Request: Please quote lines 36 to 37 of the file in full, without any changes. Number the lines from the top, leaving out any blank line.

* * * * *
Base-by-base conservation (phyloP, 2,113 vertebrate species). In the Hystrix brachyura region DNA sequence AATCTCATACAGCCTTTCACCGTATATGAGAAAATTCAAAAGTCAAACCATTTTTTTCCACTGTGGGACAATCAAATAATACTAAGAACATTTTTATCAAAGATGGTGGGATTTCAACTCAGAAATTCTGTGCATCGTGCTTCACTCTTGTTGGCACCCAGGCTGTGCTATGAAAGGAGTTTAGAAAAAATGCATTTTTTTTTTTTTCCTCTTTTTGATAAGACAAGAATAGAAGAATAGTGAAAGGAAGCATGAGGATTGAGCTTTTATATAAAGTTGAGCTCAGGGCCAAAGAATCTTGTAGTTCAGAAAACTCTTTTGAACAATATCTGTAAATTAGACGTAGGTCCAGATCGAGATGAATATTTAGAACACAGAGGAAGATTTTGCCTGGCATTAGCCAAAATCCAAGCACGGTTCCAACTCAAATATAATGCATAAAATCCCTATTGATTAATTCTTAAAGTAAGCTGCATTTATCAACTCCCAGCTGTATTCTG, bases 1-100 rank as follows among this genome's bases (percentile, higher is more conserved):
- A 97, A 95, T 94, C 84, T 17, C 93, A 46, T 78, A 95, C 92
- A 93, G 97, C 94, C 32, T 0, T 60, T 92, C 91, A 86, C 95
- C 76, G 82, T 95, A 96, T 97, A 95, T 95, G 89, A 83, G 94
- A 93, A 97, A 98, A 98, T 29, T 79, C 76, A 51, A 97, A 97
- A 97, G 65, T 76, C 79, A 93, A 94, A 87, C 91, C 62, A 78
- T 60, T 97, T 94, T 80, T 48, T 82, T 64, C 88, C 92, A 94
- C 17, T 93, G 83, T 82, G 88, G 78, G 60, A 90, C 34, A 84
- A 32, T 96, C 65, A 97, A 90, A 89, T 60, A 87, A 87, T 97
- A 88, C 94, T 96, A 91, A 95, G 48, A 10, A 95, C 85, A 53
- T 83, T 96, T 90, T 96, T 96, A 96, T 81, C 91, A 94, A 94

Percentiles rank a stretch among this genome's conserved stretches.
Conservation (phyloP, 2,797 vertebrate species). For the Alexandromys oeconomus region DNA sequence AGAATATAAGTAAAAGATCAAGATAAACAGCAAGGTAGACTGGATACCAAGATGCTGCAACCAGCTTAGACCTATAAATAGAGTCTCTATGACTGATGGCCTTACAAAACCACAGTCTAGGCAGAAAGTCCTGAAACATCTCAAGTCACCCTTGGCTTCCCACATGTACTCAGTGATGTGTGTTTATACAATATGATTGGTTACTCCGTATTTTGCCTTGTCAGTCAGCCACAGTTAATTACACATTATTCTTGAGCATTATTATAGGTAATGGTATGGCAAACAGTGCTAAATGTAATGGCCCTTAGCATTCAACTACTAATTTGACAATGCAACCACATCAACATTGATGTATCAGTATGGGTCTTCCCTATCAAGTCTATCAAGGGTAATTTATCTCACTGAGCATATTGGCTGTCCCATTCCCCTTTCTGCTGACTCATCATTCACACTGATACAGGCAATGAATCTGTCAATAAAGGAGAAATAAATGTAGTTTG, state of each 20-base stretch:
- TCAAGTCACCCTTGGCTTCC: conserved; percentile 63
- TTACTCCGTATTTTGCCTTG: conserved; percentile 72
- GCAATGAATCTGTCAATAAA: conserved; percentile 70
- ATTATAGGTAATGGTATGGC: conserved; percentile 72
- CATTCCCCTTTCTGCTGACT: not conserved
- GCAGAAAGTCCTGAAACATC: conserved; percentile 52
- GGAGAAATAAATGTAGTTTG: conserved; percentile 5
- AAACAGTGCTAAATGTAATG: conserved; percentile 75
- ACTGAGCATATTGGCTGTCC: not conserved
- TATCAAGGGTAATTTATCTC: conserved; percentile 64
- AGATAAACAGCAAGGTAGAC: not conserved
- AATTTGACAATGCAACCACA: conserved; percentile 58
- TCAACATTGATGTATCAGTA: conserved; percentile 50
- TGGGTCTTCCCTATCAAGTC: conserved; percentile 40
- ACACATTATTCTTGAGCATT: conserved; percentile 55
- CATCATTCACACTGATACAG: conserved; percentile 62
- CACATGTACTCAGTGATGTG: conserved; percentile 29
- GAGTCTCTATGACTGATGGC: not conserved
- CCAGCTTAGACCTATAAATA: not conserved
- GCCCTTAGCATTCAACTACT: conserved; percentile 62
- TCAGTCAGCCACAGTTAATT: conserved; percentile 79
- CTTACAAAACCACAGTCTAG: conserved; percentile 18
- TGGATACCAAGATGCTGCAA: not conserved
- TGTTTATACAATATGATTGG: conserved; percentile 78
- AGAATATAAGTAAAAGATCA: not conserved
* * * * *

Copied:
- TGGATACCAAGATGCTGCAA: not conserved
- TGTTTATACAATATGATTGG: conserved; percentile 78